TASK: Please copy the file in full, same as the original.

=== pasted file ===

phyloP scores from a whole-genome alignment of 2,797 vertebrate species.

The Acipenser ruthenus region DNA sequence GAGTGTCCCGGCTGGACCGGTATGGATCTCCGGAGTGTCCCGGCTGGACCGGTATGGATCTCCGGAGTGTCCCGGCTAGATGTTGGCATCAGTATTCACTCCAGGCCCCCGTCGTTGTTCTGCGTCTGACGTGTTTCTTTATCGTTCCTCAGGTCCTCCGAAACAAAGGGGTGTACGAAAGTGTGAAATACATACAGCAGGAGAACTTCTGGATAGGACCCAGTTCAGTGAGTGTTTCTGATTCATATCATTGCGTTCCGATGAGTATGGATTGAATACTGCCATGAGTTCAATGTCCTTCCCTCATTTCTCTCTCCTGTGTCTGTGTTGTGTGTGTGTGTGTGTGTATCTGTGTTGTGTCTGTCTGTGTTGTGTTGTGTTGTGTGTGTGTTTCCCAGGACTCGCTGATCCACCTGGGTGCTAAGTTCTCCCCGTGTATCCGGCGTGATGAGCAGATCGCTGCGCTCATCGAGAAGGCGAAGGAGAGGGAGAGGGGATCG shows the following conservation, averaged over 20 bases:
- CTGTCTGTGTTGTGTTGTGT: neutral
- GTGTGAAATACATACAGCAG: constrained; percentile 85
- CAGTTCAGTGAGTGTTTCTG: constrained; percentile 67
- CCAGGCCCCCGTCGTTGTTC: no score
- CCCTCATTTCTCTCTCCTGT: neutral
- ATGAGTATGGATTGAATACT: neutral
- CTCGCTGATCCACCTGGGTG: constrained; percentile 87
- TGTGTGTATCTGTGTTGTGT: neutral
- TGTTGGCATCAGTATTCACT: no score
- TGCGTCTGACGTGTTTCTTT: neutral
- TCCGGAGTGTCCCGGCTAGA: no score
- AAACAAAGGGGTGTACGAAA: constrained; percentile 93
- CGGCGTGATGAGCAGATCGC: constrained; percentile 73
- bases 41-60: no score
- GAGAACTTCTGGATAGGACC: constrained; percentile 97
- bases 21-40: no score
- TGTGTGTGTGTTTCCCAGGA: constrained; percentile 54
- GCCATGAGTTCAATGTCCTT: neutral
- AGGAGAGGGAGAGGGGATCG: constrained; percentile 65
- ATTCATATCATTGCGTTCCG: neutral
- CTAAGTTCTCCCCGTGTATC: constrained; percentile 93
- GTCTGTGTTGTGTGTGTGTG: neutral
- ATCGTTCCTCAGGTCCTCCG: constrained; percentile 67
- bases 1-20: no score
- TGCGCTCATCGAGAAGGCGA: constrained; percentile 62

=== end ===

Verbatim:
phyloP scores from a whole-genome alignment of 2,797 vertebrate species.

The Acipenser ruthenus region DNA sequence GAGTGTCCCGGCTGGACCGGTATGGATCTCCGGAGTGTCCCGGCTGGACCGGTATGGATCTCCGGAGTGTCCCGGCTAGATGTTGGCATCAGTATTCACTCCAGGCCCCCGTCGTTGTTCTGCGTCTGACGTGTTTCTTTATCGTTCCTCAGGTCCTCCGAAACAAAGGGGTGTACGAAAGTGTGAAATACATACAGCAGGAGAACTTCTGGATAGGACCCAGTTCAGTGAGTGTTTCTGATTCATATCATTGCGTTCCGATGAGTATGGATTGAATACTGCCATGAGTTCAATGTCCTTCCCTCATTTCTCTCTCCTGTGTCTGTGTTGTGTGTGTGTGTGTGTGTATCTGTGTTGTGTCTGTCTGTGTTGTGTTGTGTTGTGTGTGTGTTTCCCAGGACTCGCTGATCCACCTGGGTGCTAAGTTCTCCCCGTGTATCCGGCGTGATGAGCAGATCGCTGCGCTCATCGAGAAGGCGAAGGAGAGGGAGAGGGGATCG shows the following conservation, averaged over 20 bases:
- CTGTCTGTGTTGTGTTGTGT: neutral
- GTGTGAAATACATACAGCAG: constrained; percentile 85
- CAGTTCAGTGAGTGTTTCTG: constrained; percentile 67
- CCAGGCCCCCGTCGTTGTTC: no score
- CCCTCATTTCTCTCTCCTGT: neutral
- ATGAGTATGGATTGAATACT: neutral
- CTCGCTGATCCACCTGGGTG: constrained; percentile 87
- TGTGTGTATCTGTGTTGTGT: neutral
- TGTTGGCATCAGTATTCACT: no score
- TGCGTCTGACGTGTTTCTTT: neutral
- TCCGGAGTGTCCCGGCTAGA: no score
- AAACAAAGGGGTGTACGAAA: constrained; percentile 93
- CGGCGTGATGAGCAGATCGC: constrained; percentile 73
- bases 41-60: no score
- GAGAACTTCTGGATAGGACC: constrained; percentile 97
- bases 21-40: no score
- TGTGTGTGTGTTTCCCAGGA: constrained; percentile 54
- GCCATGAGTTCAATGTCCTT: neutral
- AGGAGAGGGAGAGGGGATCG: constrained; percentile 65
- ATTCATATCATTGCGTTCCG: neutral
- CTAAGTTCTCCCCGTGTATC: constrained; percentile 93
- GTCTGTGTTGTGTGTGTGTG: neutral
- ATCGTTCCTCAGGTCCTCCG: constrained; percentile 67
- bases 1-20: no score
- TGCGCTCATCGAGAAGGCGA: constrained; percentile 62